To find the best binoculars, we had a professional ornithologist spend over 100 hours field-testing 17 pairs against his own $2,500 Leica Ultravids. After using our test pairs in the mountains and hills of Southern California, then on a research trip to the rain forests of southern Mexico, he found that the Athlon Optics Midas ED 8×42 pair was the best of the group, offering performance comparable to his Leicas for a fraction of the price and the widest field of view out of all the binoculars tested. This means you’ll see more, and it will look better.


The second thing you'll want to do is to focus on a bright star. Ideal astronomy binoculars will show it as a well-defined pinpoint of light with two or three concentric rings of light. In a binocular of average quality, it will not be sharply defined. To say it differently, it will be a bit fuzzy. A binocular of poor quality will show it as a fuzzy-edged pyramid or other odd shape. There are not many binoculars which achieve the ideal!

The ability to quickly and accurately focus on an object can be the difference between seeing that rare bird and hearing about it. Can you maintain accurate focus or will you accidentally offset the diopter, giving you a blurry image? For the ease of adjustment category, we looked at the following items: how quickly one can focus from one spectrum to the other, how easy it is to focus on an object to get the most detail, and how easy it was to adjust the diopter and did the diopter lock. We also evaluated the interpupillary distance adjustment. Except for the locking diopter, the criteria was a subjective and based solely on several testers' opinions.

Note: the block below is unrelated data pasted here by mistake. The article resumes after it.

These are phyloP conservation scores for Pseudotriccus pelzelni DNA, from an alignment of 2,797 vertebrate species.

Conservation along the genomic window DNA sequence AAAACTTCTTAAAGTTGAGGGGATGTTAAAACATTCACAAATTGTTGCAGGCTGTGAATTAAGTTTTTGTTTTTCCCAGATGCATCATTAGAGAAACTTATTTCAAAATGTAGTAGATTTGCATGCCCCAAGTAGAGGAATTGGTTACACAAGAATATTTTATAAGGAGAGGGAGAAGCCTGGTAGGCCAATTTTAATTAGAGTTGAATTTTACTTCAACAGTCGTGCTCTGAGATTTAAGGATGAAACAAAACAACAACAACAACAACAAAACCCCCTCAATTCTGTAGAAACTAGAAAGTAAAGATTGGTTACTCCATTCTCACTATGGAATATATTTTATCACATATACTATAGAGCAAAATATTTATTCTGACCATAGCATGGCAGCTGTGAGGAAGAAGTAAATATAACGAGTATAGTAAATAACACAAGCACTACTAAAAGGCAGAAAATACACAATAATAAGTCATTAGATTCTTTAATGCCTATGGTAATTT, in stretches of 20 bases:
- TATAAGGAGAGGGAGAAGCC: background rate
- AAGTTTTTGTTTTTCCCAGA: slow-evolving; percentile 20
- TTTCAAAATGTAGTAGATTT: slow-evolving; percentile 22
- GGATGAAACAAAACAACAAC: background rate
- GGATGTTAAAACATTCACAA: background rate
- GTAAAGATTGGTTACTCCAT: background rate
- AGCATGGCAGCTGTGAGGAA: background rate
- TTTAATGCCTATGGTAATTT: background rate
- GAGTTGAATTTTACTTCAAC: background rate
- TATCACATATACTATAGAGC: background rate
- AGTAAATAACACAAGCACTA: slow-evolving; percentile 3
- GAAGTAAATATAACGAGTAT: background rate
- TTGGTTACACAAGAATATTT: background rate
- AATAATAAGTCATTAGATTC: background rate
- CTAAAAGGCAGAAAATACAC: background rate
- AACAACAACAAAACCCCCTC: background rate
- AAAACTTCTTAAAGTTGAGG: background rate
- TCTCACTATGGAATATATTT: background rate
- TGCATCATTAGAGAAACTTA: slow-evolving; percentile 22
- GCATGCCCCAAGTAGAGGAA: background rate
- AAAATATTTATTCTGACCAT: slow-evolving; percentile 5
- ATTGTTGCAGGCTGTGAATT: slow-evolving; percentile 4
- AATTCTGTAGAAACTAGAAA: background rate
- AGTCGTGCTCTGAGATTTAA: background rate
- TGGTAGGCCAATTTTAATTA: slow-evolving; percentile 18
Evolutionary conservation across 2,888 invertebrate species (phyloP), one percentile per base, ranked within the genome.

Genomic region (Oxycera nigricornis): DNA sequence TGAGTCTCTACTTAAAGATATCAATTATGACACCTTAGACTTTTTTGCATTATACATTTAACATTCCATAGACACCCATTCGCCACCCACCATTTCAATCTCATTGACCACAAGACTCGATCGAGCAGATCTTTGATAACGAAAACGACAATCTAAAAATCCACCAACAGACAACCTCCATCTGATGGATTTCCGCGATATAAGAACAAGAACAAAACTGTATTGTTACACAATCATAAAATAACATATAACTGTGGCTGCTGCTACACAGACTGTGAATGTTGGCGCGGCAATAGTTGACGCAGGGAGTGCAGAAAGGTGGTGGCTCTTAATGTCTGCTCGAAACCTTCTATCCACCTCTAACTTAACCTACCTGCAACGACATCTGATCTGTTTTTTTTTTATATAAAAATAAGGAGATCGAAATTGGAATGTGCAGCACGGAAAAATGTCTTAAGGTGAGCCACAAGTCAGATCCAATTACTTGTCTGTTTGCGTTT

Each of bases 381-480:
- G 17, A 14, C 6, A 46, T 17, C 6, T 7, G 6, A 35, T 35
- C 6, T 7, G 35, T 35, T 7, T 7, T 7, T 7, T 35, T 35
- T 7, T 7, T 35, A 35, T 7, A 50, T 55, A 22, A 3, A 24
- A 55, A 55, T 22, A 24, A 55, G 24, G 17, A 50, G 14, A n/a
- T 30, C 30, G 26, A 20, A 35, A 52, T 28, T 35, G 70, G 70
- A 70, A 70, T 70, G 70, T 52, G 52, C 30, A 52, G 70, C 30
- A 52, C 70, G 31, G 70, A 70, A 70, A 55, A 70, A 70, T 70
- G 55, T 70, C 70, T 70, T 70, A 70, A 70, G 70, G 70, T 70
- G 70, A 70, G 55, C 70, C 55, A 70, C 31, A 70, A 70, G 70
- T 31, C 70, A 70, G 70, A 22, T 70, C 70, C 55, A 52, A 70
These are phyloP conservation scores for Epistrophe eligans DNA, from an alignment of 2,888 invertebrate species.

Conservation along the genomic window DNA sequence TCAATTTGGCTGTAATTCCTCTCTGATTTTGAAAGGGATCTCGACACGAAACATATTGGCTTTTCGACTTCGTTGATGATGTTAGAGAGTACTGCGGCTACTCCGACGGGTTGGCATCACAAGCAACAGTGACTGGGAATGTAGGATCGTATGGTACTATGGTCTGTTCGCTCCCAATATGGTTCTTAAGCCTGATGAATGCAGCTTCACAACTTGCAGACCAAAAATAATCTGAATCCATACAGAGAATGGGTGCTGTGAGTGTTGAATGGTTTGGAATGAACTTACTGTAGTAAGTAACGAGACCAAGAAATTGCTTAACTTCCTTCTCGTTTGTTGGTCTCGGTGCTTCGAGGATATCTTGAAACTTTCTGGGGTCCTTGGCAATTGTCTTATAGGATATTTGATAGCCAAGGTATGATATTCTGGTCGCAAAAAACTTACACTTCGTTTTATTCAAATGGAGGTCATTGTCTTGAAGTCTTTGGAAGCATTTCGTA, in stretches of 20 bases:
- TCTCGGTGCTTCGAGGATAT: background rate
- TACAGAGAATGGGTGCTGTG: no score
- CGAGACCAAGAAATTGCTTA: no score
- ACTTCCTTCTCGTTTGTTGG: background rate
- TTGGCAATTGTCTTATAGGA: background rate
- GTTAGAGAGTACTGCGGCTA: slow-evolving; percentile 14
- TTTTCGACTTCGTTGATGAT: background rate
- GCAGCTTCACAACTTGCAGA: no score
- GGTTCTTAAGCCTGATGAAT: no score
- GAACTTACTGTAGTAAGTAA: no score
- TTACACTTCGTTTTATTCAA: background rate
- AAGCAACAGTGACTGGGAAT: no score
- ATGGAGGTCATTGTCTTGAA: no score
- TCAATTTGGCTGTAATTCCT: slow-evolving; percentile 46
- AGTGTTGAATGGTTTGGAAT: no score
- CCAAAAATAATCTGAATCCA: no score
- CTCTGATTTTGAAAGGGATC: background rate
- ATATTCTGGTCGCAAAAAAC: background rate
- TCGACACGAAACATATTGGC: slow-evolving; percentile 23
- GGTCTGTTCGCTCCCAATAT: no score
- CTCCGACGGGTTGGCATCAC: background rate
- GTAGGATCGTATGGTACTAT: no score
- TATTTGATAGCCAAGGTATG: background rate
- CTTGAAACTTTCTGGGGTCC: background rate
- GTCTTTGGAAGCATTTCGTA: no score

The other important thing is the features you are expecting from the rangefinder binocular. No matter what others say, it is up to you to choose a particular rangefinder binocular. One feature which someone else finds useful might not be as useful for you. So, it depends on your perspective and requirement whether it will suit you or not. So, the thing you can do is note down the features you need from the rangefinder binocular. It will not only depend on your comfort, but also on the place and the occasions you use it for. It calls for a careful study of yourself and your needs. Getting to know your budget and knowing your requirements will get half the work done for you.
Putting a binocular on a tripod or mount pushes the binocular into the telescope realm as far as operation goes, but it is the only way to handle magnifications over 15-20x effectively. A dedicated and specifically designed astronomy binocular with magnifications of 15x to 30x will show more detail and resolve more stars, though it still won't turn your binocular into a telescope. Still, there is nothing like the view in a 25x100mm binocular to take your breath away on a dark, clear night.

The main advantage these have over handheld models, is that they are far more stable. This means you can easily go for a bino with 25×70 or even larger, since the tripod will be keeping your bino stable for a much closer look at the celestial bodies. I would go so far as to say that you shouldn’t even consider getting a 15x-20x without a tripod. The magnification is simply too large to be held steady in your hands.